13. 13. Diabetic Nephropathy • #1 cause of ESRD in the U.S. (~35% of all ESRD). • ~ 40% of all diabetics (type I and II) will develop nephropathy. • Microalbuminuria (> 30 mg/day) develops after ~ 5 years. Proteinuria after 11-20 years. Progression to ESRD ~15-30 years.
  14. 14. EVALUATION OF THE PATIENT WITH PROTEINURIA
  15. 15. Clinical Evaluation History • Diabetic history if applicable, esp. h/o retinopathy/neuropathy • Known renal disorders • recent serious illness (particularly with fever) • intense physical activity . • pregnancy
  16. 16. Clinical Evaluation History (cont.) • sickle cell disease • cancer (particularly myeloma and related disorders). • Medications and toxins • SLE • red or brown urine (glomerulonephritis) • bone pain (myeloma).
  17. 17. Clinical Evaluation Physical Examination • BP and weight • Fundoscopic exam • Cardiopulmonary exam • Rashes • Edema
  18. 18. Clinical Evaluation Urine dipstick • Urine dipstick primarily detects albumin • positive urine dipstick test usually suggests overt proteinuria. • Dipstick testing is also unlikely to detect excretion of smaller proteins characteristic of tubular and overflow proteinuria • Persistent proteinuria is a sign of a glomerular disorder and requires further testing
  19. 19. Clinical Evaluation Sulfosalicylic Acid (SSA) Assay • Turbidimetric assay based on precipitation of proteins. • Measures all proteins.
  20. 20. Test sample
  21. 21. Clinical Evaluation Urine Sediment • Red cell casts or dysmorphic RBCs suggest glomerulonephritis. • WBCs suggest interstitial nephritis or infection. • Lipid bodies suggest hyperlipidemia and possible nephrotic syndrome.
  22. 22. Clinical Evaluation Quantitation of Proteinuria • 24-hr urine is gold standard, however is often not easily obtained. • Spot urine protein/creatinine ratio is easier to get, nearly as accurate. • ALWAYS GET A CREATININE WITH ANY QUANTITATIVE MEASURE OF URINE!
  23. 23. Clinical Evaluation other tests • ultrasonography or CT to detect size of kidneys. • lipid profile . • complement levels . • cryoglobulins • hepatitis B and C serology • antinuclear antibody testing • urine and serum protein electrophoresis • renal biopsy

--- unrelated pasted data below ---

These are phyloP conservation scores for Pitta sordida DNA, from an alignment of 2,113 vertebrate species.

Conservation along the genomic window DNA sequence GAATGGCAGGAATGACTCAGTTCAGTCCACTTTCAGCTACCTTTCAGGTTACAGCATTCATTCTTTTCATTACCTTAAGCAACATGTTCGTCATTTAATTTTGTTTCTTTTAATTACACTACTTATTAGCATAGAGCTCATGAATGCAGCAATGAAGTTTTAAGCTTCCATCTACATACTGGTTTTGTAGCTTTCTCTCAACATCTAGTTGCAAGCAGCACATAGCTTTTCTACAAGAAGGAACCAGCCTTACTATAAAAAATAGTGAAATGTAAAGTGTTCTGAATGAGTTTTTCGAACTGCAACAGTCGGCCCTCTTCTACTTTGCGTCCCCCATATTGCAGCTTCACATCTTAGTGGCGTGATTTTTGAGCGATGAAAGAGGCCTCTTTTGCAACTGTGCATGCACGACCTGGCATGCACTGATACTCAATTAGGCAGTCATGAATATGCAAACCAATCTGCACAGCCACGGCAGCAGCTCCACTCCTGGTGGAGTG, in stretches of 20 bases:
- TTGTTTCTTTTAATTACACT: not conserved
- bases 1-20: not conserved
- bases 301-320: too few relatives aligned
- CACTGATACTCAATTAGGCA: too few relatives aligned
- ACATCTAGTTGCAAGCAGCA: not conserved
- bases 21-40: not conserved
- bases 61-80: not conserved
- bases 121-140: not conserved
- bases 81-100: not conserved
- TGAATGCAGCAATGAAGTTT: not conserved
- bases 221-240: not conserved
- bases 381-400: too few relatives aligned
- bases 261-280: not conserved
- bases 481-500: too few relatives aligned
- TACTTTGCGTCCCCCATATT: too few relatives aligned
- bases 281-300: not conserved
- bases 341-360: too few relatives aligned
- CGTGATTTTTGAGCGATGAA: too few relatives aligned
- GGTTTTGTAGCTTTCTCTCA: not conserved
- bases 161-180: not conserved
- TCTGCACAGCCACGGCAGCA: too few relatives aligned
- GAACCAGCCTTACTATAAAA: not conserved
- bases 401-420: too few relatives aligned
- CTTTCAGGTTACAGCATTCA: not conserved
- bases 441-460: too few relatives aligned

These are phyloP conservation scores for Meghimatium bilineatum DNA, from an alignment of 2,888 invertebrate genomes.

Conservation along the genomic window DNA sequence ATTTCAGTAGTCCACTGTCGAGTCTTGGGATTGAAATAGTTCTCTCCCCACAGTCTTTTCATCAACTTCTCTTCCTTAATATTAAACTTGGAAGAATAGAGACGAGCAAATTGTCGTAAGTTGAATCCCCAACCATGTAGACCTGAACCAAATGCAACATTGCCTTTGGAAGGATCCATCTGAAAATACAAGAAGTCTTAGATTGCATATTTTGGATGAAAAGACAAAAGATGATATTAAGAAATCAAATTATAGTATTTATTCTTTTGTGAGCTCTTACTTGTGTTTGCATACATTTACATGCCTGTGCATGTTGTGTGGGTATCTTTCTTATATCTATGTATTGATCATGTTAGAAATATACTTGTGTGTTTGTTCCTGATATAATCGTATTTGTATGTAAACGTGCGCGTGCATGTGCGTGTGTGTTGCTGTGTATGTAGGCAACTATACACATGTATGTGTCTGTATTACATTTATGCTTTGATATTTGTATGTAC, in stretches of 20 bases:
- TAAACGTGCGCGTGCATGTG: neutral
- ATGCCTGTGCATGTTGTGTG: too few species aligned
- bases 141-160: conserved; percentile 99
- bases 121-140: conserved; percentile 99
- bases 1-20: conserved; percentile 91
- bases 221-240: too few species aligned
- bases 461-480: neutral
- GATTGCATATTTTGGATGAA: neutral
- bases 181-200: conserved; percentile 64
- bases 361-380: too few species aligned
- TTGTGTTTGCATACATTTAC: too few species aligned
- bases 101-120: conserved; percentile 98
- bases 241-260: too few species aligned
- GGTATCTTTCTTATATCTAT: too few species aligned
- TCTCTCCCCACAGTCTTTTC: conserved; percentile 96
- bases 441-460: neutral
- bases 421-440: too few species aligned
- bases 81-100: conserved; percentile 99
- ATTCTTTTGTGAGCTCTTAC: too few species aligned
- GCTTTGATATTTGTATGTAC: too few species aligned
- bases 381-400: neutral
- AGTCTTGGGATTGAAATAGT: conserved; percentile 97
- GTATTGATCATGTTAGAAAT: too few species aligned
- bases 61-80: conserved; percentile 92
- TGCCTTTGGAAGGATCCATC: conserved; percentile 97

24. 24. Clinical Evaluation Who To Biopsy • Non-diabetic nephrotic syndrome • SLE for classification • Planned use of immunosuppressive agents in primary GNs (renal insufficiency, severe edema, hypertension) • Diagnosis of plasma cell dyscrasias • < 2 gms proteinuria without other signs: conservative therapy (biopsy resulted in management change in only 3/24 patients in prospective trial)
  25. 25. E v a l u a t i o n o f P r o t e i n u r i a D i p s t i c k p o s i t i v e S S A n e g a t i v e T r a n s i e n t : P e r i o d i c r e a s s e s s m e n t O r t h o s t a t i c R e a s s u r a n c e , P e r i o d i c R e a s s e s s m e n t S S A p o s i t i v e b u t d i p s t i c k n e g a t i v e o r d i s p r o p o r t i o n a t e l y F i x e d s m a l l F u r t h e r e v a l u a t i o n ( R e n a l u l t r a s o u n d , N e p r h o l o g y R e f e r r a l ) P e r s i s t e n t T r a n s i e n t o r p e r s i s t e n t ? ( C o n f i r m o n 2 4 h r u r i n e o r s p o t r a t i o O v e r f l o w p r o t e i n u r i a ( L i g h t c h a i n s , l y s o z y m u r i a , e t c A s s e s s m e n t o f P r o t e i n u r i a
  26. 26. MANAGEMENT OF PROTEINURIA
  27. 27. Management broad lines • Blood pressure control • Diabetic control • ACEI ,, calcium channel blockers • Lipid control • Dietary protein restriction
  28. 28. Management ACE Inhibitors • Have benefit over and above blood pressure control. • Type I Diabetes: Captopril use associated with slower progression, less proteinuria with or without co-existing HTN (Lewis et al, 1993, Viberti et al, 1994) • Type II Diabetes: Enalapril use associated with slower progression, less proteinuria. (Ravid et al, 1993, 1996).
  29. 29. Management ACE Inhibitors • Nondiabetic disease: use of benazepril vs. placebo reduced by 38% the 3-yr progression of renal failure in various diseases. Reduction greater with higher proteinuria (Maschio et al, 1996). • Similar data emerging for angiotensin II receptor antagonists.
  30. 30. Screening of proteinuria in diabetic patient
  31. 31. Prognosis • Diabetic nephropathy: progression to ESRD over 10-20 years after onset of proteinuria. • Isolated non-nephrotic proteinuria: 20-yr follow-up shows incidence ~40% renal insufficiency, ~50% HTN. • Nephrotic syndrome: variable but poorer overall prognosis.